This species usually has a yellowish head. The antennal markings are very similar to Black-horned Tree Cricket. A vertical black strip on the medial portion of the scape (1st segment) and a shorter horizontal teardrop shape on the upper portion of the segment. Two horizontal marks are separated by a space on the pedicel (2d segment). Forbes' and Black-horned are very difficult to ID -- only the pulses per second (p/sec) of their song can distinguish one from the other. Forbes' pulses per second raises on hot days and lowers on cooler days; while the Black-horned TC's song remains fairly constant. On an 80+ degrees day Forbes' pulses per second will be approximately 80 p/sec and on a 60 degree day their call will be approximately 60 p/sec.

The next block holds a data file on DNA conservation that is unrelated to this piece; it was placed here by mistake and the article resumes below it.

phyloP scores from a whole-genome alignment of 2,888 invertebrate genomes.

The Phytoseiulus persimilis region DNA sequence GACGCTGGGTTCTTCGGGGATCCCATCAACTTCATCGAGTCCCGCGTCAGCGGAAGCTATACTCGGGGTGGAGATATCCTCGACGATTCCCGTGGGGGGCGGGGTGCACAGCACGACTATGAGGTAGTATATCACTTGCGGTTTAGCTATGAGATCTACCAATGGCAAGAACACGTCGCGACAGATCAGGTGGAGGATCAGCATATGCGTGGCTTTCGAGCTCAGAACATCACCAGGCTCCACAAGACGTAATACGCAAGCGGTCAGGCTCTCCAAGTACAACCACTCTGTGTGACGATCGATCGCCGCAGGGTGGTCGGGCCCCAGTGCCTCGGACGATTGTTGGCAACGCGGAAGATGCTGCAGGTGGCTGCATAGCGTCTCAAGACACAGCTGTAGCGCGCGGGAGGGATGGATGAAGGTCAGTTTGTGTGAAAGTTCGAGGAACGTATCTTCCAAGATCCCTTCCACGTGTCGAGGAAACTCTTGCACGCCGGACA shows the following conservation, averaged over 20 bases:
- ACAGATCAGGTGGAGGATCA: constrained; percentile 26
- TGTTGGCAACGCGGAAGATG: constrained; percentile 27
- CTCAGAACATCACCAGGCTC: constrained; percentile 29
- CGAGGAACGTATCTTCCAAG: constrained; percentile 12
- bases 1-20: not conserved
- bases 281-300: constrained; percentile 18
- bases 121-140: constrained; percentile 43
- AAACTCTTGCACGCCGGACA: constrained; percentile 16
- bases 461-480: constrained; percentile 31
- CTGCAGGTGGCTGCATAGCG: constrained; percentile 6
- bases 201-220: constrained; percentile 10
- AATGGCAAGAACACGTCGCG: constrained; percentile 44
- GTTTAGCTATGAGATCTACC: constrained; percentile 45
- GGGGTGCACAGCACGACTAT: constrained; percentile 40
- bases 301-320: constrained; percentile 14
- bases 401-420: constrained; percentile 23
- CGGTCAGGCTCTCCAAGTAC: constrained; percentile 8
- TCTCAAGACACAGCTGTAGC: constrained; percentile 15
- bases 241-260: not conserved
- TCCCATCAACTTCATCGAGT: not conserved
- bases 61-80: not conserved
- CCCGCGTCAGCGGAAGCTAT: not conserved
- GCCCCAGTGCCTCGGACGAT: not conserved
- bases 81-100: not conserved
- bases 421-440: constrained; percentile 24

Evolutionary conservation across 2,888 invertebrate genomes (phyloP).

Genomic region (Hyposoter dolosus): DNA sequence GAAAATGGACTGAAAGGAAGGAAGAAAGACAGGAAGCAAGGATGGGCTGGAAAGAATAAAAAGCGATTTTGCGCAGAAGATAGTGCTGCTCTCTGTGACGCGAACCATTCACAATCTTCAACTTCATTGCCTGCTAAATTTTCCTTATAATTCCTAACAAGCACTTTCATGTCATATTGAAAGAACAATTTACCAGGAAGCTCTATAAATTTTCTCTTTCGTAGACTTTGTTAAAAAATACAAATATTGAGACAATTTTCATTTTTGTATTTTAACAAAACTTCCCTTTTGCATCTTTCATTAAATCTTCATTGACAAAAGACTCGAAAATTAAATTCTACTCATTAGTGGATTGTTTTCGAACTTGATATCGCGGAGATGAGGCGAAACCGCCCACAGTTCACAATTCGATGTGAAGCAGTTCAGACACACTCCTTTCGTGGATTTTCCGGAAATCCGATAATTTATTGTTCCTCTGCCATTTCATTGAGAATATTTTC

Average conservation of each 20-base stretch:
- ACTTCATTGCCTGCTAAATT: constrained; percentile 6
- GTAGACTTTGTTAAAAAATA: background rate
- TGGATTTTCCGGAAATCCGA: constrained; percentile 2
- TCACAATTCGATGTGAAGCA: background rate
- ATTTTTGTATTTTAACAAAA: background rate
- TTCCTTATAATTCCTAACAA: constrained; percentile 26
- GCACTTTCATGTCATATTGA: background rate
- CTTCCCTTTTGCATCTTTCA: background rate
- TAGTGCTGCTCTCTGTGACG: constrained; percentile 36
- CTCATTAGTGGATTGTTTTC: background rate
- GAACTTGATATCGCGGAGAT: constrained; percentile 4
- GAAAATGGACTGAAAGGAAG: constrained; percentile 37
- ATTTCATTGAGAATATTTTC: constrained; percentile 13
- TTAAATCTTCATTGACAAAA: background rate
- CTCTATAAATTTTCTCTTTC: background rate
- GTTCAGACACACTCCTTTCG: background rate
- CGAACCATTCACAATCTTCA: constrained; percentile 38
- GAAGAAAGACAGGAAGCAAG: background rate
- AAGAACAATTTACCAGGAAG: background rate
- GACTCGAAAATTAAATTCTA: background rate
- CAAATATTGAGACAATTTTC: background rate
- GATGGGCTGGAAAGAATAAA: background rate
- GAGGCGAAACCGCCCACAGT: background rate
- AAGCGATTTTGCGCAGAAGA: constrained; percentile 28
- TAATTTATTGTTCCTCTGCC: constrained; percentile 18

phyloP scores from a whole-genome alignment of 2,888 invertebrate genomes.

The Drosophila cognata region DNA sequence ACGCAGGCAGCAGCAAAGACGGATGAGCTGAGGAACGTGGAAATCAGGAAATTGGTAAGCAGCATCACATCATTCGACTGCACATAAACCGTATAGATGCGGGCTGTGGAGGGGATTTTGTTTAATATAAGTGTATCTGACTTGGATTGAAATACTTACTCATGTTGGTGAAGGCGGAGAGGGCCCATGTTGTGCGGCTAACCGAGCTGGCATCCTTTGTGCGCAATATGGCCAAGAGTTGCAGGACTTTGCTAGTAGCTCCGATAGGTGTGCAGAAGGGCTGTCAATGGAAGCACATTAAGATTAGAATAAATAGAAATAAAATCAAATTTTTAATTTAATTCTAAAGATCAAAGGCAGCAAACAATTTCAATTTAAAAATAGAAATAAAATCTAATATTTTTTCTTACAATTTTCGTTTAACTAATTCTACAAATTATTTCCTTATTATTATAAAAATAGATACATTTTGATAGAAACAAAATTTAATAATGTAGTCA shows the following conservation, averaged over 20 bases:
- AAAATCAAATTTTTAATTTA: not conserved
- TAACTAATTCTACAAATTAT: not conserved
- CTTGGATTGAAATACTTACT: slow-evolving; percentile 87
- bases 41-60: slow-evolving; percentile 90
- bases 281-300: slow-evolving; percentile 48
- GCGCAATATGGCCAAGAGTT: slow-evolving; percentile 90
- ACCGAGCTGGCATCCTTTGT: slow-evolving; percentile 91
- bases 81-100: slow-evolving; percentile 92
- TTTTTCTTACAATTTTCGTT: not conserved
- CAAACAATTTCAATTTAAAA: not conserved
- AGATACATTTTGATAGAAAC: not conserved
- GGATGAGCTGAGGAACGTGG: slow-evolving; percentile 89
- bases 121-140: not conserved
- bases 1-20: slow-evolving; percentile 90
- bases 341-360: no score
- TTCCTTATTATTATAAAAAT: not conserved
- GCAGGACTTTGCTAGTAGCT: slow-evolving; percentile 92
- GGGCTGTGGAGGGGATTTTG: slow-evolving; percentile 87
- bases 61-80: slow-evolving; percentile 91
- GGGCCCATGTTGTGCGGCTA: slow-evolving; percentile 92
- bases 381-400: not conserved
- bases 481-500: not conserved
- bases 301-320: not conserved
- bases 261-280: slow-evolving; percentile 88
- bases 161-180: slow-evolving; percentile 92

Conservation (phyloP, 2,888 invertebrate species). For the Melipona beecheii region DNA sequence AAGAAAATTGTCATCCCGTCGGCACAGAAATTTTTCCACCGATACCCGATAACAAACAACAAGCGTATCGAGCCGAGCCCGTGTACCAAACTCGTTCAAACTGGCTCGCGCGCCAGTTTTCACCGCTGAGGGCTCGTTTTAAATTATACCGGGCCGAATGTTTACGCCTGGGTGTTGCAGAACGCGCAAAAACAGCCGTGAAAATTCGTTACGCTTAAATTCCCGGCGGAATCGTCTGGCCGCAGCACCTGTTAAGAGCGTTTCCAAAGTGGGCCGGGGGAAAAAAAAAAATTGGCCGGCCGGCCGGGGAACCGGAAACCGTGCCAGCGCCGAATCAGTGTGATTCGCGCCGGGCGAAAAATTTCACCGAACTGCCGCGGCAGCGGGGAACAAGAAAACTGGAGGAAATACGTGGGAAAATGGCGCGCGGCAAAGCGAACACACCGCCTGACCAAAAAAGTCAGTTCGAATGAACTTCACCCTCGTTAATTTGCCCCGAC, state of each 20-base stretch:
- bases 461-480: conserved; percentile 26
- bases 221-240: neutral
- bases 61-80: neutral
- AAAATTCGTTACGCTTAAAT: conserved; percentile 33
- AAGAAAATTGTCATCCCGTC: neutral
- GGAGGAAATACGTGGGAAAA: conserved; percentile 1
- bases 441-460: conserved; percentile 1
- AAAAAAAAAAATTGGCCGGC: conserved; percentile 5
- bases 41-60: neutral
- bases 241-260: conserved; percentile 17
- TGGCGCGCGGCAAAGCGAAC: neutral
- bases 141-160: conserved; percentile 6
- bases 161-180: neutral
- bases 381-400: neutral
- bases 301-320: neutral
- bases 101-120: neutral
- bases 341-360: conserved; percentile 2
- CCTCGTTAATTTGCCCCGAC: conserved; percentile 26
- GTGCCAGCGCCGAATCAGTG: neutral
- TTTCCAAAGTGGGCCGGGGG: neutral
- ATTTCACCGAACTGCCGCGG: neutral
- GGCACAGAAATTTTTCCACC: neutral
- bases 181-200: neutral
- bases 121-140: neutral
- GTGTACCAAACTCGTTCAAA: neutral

The female has a green body.
The male usually has a darkened strip in the center of the pronotum.
Ohio, Michigan, Indiana, Illinois, Wisconsin, Minnesota, Iowa and Missouri.
Similar habitat to Black-horned Tree Cricket -- low to the ground on various plants. May be found in low to the ground branches of small trees.
Tend to hatch in June and mate August to October.
Undergo a paurometabolous development (Gradual Metamorphosis). Nymphs resemble small adults and gradually develop external wing buds. They live in the same habitat as adults, typically taking the same food.
Click on an image below to view the Life Cycle:
This is a sonogram of a male Forbes' tree cricket singing:
Black-horned Tree Cricket; Prairie Tree Cricket; Four-spotted Tree Cricket
Tree Crickets - information and photos
Singing Insects of North America